The authors introduce a new statistic which eliminates both galaxy bias and sigma8 through the combination of galaxygalaxy clustering, galaxygalaxy lensing, and a measurement of redshift space distortions from anisotropic galaxy clustering. The authors present new measurements of the first two, and rely on Tegmark et al. (2006) for a measurement of [tex]\beta[/tex] from redshift space distortions.
It can be used as a test of GR (and to constrain models of modified gravity). The statistic is
[tex]E_G = \frac{1}{\beta} \frac{\Gamma_{gm}(R)}{\Gamma_{gg}(R)}[/tex]
which in GR+[tex]\Lambda[/tex]CDM is [tex]\Omega_{m,o}/f(z) = 0.408 \pm 0.029[/tex].
Their measurements are in agreement with [tex]N[/tex]body + HOD mock LRG catalogs, indicating that the measurement is robust to nonlinearities.
They compare to the predictions of f(R) and TeVeS, which predict substantially different values than GR+[tex]\Lambda[/tex]CDM. While the errors are still quite large, this should prove to be an extremely valuable statistic in the near future.
[1003.2185] Confirmation of general relativity on large scales from weak lensing and galaxy velocities
Authors:  Reinabelle Reyes, Rachel Mandelbaum, Uros Seljak, Tobias Baldauf, James E. Gunn, Lucas Lombriser, Robert E. Smith 
Abstract:  Although general relativity underlies modern cosmology, its applicability on cosmological length scales has yet to be stringently tested. Such a test has recently been proposed, using a quantity, EG, that combines measures of largescale gravitational lensing, galaxy clustering and structure growth rate. The combination is insensitive to 'galaxy bias' (the difference between the clustering of visible galaxies and invisible dark matter) and is thus robust to the uncertainty in this parameter. Modified theories of gravity generally predict values of EG different from the general relativistic prediction because, in these theories, the 'gravitational slip' (the difference between the two potentials that describe perturbations in the gravitational metric) is nonzero, which leads to changes in the growth of structure and the strength of the gravitational lensing effect3. Here we report that EG = 0.39 +/ 0.06 on length scales of tens of megaparsecs, in agreement with the general relativistic prediction of EG $\approx$ 0.4. The measured value excludes a model within the tensorvectorscalar gravity theory, which modifies both Newtonian and Einstein gravity. However, the relatively large uncertainty still permits models within f(R) theory, which is an extension of general relativity. A fivefold decrease in uncertainty is needed to rule out these models.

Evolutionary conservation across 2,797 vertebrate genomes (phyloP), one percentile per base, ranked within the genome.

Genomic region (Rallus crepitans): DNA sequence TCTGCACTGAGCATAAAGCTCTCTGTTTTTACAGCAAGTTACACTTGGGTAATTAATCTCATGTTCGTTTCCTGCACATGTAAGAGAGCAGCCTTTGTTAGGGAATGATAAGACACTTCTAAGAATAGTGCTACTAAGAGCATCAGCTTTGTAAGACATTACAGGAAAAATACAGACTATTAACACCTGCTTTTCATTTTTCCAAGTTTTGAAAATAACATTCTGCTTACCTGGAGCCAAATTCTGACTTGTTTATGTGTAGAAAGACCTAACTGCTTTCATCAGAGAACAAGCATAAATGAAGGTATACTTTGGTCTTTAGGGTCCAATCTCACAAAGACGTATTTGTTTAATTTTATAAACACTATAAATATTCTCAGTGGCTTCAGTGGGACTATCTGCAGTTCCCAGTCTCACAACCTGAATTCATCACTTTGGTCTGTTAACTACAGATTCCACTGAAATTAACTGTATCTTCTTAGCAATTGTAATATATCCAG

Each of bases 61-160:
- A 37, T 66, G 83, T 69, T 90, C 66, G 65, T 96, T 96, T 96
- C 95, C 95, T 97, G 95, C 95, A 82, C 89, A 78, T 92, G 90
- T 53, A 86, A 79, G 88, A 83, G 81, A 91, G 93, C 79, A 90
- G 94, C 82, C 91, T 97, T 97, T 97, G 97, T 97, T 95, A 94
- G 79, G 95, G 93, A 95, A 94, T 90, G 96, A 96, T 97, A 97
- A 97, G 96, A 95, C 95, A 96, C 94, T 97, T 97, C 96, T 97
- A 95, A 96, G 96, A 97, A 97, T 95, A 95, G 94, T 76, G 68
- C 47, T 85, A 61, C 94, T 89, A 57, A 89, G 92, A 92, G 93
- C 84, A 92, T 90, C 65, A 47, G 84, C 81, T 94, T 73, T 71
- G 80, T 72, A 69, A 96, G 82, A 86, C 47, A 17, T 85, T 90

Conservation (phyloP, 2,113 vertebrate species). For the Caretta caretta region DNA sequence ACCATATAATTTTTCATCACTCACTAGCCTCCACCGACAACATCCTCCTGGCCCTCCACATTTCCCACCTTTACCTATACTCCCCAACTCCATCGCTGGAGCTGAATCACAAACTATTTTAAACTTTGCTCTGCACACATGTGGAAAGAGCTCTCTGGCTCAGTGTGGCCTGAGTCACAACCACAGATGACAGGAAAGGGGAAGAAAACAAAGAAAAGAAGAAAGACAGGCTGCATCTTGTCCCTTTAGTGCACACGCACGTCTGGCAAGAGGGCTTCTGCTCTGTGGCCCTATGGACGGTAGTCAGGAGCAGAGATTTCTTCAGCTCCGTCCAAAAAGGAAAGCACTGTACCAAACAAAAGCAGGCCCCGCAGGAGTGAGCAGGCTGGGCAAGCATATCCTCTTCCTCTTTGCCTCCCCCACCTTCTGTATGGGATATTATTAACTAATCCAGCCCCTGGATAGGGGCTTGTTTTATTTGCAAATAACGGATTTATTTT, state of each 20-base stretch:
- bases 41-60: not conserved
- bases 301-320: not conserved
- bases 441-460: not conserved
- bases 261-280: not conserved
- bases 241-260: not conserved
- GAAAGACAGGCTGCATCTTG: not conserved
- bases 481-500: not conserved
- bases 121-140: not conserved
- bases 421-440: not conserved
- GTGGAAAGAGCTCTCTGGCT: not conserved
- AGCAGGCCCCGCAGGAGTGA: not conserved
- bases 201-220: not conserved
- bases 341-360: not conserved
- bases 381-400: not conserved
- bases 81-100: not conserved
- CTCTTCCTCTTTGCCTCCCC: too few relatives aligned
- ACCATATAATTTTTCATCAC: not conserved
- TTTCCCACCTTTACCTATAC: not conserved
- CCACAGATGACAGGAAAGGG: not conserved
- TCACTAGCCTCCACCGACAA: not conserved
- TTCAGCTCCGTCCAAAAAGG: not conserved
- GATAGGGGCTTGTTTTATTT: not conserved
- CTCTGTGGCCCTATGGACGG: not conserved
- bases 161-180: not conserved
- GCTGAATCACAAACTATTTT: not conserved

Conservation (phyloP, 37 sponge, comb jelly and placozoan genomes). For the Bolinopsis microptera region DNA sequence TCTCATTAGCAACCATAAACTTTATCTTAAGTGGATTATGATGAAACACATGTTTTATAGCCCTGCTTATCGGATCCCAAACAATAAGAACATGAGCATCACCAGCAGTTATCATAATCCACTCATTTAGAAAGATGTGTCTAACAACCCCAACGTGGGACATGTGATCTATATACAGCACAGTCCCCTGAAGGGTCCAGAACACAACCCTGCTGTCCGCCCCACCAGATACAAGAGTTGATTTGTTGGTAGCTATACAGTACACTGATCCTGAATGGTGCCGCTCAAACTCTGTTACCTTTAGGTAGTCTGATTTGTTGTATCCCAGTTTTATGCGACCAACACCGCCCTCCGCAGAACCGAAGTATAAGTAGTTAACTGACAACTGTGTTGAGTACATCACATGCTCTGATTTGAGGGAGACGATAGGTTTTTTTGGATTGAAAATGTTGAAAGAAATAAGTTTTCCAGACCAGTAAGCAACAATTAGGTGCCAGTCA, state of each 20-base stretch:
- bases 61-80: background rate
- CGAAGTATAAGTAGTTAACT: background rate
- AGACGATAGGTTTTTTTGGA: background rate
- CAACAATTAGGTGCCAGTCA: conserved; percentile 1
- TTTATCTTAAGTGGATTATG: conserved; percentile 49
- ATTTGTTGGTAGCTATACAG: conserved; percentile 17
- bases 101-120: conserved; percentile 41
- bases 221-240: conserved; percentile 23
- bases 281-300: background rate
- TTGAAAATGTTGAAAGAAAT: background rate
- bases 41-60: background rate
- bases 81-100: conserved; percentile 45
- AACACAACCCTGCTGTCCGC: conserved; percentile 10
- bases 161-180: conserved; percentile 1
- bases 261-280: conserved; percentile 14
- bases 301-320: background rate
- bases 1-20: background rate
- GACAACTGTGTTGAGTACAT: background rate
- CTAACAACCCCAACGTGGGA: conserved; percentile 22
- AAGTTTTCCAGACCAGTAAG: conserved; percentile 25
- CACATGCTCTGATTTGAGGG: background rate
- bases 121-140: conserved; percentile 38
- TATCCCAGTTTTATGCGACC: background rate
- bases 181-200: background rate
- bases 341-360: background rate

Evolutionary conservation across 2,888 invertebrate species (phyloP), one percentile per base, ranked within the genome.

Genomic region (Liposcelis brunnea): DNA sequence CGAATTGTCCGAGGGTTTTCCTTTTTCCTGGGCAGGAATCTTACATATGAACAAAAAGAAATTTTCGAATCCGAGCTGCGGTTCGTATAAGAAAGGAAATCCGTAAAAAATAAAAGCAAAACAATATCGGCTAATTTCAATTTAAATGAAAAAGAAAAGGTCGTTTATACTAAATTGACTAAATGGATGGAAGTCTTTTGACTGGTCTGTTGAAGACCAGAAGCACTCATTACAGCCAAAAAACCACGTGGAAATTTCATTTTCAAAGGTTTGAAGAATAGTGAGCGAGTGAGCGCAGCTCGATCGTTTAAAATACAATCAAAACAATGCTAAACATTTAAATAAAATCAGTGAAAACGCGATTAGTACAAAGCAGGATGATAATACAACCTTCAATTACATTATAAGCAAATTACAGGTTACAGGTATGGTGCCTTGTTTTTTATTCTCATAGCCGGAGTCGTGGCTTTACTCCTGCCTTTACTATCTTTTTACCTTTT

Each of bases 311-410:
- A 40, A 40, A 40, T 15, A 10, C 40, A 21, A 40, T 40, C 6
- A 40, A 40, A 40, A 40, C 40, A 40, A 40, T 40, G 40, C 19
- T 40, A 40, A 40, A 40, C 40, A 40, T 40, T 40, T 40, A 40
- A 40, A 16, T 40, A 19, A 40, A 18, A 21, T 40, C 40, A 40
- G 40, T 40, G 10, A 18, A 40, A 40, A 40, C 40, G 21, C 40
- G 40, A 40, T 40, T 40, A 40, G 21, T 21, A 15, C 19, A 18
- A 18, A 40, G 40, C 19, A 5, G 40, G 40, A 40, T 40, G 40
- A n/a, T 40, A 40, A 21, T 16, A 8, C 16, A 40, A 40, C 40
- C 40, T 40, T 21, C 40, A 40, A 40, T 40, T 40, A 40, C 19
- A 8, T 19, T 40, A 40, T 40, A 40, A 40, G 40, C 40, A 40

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 Posts: 7
 Joined: September 25 2004
 Affiliation: CITA
[1003.2185] Confirmation of general relativity on large sca
Yes, this paper looks very interesting! Are they basically measuring the equality of the two metric potentials [tex]\Phi[/tex] and [tex]\Psi[/tex], assuming linear bias?
How should I interpret the [tex]f(R)[/tex] prediction? Presumably, outside the Compton wavelength gravity matches GR, and inside the Compton wavelength gravity is 4/3 stronger, so is their result an upper bound on the Compton wavelength? Or does the Chameleon mechanism become important on the scales of interest, [tex]\sim[/tex]20 Mpc? Or am I thinking about this wrong?
It's also neat that their measurement constrains Omega_m pretty well, to about 15%.
How should I interpret the [tex]f(R)[/tex] prediction? Presumably, outside the Compton wavelength gravity matches GR, and inside the Compton wavelength gravity is 4/3 stronger, so is their result an upper bound on the Compton wavelength? Or does the Chameleon mechanism become important on the scales of interest, [tex]\sim[/tex]20 Mpc? Or am I thinking about this wrong?
It's also neat that their measurement constrains Omega_m pretty well, to about 15%.